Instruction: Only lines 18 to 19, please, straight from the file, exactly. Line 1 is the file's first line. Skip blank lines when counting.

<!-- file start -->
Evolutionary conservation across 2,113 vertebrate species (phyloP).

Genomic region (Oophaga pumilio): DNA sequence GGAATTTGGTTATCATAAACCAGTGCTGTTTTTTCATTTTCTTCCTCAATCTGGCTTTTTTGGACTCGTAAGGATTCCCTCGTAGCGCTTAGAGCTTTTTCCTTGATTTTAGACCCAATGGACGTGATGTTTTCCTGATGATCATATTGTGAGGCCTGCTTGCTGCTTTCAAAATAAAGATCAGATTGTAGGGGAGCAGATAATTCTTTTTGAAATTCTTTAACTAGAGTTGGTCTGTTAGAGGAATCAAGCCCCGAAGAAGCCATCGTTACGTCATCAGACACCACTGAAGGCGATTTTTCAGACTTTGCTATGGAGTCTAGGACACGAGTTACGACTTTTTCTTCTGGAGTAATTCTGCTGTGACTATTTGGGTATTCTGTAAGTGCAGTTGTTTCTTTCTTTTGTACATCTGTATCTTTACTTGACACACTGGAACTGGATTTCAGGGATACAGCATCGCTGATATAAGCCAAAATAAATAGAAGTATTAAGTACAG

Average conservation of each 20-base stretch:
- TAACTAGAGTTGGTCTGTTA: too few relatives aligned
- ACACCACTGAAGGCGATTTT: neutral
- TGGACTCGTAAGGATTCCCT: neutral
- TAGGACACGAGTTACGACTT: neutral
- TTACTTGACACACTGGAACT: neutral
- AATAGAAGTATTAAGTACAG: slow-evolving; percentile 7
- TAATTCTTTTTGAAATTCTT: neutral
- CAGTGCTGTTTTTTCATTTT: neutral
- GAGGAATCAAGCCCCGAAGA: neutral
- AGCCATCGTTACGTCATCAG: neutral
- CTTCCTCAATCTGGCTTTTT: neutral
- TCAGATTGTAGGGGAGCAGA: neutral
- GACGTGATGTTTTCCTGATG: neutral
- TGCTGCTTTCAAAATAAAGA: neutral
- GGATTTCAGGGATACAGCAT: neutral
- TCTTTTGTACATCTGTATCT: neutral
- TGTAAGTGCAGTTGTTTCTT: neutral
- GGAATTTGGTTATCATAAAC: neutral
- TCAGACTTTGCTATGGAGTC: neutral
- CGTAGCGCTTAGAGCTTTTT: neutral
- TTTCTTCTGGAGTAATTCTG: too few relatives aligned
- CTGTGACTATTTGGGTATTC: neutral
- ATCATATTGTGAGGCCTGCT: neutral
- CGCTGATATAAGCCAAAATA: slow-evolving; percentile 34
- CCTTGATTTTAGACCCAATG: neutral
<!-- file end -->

- GGATTTCAGGGATACAGCAT: neutral
- TCTTTTGTACATCTGTATCT: neutral